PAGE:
The school library was closed on 23 April for the International Pan-Asian Inventors Museum, featuring Asian innovators from around the world. Brought in by Mr. Alexander, the exhibit shows contribution of Asian people who are born in or live in Canada.

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The Honourable Dr. Vivienne Poy spoke about her experiences being the first Canadian senator of Asian ancestry.
Photo: Cindy Cui

Francis Jeffers is the main organizer of the mobile museums, having organized similar multicultural exhibits for over nine years. He was also in charge of the Black History Month exhibit at Garneau in February. Jeffers said he chose to come to MGCI for its ethnic diversity, large population of Asian descent, high profile, and inclusiveness.

The exhibitions are all related to innovations, and Jeffers says he hopes to encourage students to be more innovative. “It’s important for Canada’s future,” he says, “I want students to look at the past, look at the present, and look into the future.”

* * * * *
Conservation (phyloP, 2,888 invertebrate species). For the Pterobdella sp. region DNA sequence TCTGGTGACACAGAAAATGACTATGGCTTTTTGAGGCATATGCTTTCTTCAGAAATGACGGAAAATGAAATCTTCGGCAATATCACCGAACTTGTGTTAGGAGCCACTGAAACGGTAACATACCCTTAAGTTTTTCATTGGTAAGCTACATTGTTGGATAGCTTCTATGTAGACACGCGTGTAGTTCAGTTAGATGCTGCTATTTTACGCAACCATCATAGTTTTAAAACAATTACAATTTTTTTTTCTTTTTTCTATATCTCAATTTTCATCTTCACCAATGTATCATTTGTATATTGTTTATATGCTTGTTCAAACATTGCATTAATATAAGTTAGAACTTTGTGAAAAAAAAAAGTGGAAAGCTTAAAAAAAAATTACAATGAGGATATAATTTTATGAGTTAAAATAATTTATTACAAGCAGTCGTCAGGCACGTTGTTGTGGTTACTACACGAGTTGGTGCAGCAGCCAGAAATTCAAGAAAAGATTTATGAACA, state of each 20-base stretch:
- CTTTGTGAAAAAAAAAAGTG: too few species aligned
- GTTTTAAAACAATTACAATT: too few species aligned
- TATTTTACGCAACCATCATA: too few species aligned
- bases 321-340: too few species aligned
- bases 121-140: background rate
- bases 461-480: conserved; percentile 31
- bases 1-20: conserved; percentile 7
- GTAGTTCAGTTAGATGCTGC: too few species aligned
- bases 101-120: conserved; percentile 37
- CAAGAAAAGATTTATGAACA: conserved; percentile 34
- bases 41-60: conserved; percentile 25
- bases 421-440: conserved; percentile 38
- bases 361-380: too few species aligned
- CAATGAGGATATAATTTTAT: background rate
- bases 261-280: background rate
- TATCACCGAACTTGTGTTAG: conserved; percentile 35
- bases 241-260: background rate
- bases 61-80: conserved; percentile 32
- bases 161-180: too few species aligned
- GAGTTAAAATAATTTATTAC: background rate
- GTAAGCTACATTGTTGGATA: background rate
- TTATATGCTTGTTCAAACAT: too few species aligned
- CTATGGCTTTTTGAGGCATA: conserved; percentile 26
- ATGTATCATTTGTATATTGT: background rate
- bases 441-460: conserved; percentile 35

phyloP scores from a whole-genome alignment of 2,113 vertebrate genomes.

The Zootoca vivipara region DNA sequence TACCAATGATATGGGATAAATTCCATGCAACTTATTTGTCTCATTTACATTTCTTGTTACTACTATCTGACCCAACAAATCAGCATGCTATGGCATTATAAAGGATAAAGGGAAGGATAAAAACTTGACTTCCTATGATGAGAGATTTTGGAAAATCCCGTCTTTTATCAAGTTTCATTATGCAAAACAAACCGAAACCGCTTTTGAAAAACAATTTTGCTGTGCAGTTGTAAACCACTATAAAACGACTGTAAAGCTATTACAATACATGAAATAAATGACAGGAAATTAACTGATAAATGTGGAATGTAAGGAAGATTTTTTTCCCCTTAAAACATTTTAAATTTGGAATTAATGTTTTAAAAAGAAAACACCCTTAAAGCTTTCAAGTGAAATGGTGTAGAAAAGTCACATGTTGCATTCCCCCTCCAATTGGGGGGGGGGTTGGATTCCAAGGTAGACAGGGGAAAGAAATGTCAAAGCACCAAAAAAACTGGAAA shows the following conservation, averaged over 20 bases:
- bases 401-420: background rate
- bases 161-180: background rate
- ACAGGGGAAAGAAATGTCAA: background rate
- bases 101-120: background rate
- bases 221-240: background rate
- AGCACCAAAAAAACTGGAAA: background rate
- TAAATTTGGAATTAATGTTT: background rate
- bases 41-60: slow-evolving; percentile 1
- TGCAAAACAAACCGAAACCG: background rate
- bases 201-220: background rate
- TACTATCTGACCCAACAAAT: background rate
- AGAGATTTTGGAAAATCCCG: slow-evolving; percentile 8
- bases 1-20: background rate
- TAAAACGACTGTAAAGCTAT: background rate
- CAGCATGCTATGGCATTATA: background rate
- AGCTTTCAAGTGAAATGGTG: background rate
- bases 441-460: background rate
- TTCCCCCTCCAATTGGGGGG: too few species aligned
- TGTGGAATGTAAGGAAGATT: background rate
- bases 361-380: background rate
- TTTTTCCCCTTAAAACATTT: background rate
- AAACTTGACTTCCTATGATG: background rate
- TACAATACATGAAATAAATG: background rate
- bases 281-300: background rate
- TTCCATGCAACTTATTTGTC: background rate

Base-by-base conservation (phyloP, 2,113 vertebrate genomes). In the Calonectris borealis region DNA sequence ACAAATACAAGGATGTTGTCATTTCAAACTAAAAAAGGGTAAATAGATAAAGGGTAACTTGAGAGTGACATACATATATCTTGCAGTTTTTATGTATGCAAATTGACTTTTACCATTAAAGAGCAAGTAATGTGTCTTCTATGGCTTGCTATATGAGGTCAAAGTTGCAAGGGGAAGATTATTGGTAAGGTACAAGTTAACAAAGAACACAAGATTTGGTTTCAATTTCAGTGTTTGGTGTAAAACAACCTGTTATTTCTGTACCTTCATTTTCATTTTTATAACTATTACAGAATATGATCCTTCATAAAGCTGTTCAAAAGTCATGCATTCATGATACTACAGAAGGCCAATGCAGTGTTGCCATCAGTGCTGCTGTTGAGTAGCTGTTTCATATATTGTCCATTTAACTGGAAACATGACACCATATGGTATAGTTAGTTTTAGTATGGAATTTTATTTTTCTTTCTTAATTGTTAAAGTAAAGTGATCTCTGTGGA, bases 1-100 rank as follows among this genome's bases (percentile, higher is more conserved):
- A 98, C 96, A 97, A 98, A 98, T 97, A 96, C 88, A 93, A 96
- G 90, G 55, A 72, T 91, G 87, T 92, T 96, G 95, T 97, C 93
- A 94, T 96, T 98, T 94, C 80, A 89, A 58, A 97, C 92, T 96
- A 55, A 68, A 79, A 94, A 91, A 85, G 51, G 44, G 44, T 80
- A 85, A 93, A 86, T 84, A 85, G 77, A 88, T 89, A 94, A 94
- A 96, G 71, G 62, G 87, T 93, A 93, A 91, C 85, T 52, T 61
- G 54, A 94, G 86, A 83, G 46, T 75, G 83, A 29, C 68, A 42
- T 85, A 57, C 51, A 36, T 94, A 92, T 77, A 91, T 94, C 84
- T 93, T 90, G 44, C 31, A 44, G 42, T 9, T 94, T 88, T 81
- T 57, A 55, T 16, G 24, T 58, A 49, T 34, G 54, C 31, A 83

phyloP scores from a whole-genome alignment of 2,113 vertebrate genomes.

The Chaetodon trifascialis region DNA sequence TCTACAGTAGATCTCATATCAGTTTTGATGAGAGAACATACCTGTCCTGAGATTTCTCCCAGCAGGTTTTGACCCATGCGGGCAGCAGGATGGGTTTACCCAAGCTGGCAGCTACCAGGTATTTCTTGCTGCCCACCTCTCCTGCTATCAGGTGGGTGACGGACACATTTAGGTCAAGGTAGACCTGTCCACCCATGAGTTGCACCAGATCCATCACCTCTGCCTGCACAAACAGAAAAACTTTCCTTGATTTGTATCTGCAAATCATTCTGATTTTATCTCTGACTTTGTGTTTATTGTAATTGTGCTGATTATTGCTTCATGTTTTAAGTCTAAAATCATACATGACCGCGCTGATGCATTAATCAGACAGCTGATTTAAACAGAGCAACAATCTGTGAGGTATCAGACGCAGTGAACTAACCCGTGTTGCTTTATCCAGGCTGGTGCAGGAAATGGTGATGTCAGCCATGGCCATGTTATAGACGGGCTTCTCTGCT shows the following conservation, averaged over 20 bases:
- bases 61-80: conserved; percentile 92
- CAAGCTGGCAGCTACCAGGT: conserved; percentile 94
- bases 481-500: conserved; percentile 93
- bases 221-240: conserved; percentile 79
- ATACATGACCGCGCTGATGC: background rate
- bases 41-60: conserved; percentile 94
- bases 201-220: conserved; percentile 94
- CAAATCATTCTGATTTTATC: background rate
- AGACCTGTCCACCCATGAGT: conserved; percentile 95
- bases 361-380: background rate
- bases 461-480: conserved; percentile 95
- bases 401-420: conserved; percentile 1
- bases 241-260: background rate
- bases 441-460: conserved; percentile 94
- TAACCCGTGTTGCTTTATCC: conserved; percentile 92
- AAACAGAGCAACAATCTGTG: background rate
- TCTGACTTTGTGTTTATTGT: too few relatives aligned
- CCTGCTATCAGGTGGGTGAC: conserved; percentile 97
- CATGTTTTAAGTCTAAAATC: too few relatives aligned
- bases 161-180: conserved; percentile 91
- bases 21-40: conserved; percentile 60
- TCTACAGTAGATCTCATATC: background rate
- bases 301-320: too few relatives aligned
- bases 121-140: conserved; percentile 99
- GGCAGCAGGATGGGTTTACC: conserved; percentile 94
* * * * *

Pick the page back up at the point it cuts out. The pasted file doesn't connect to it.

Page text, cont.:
A special guest who attended the show today was the Honourable Dr. Vivienne Poy, who spoke to us about her experience being the first Canadian senator of Asian ancestry. “It was difficult,” she said, “I was the first and being a woman did not make it easier. In the red chamber, being the first and being Asian, everyone wonders if you will survive. It was a very difficult political climate.”

Only Mr. Alexander’s class attended the exhibit on the 23, although it will be open to all students on 24 April.

“Really though,” Jeffers tells us, “the exhibits are really about celebrating people.”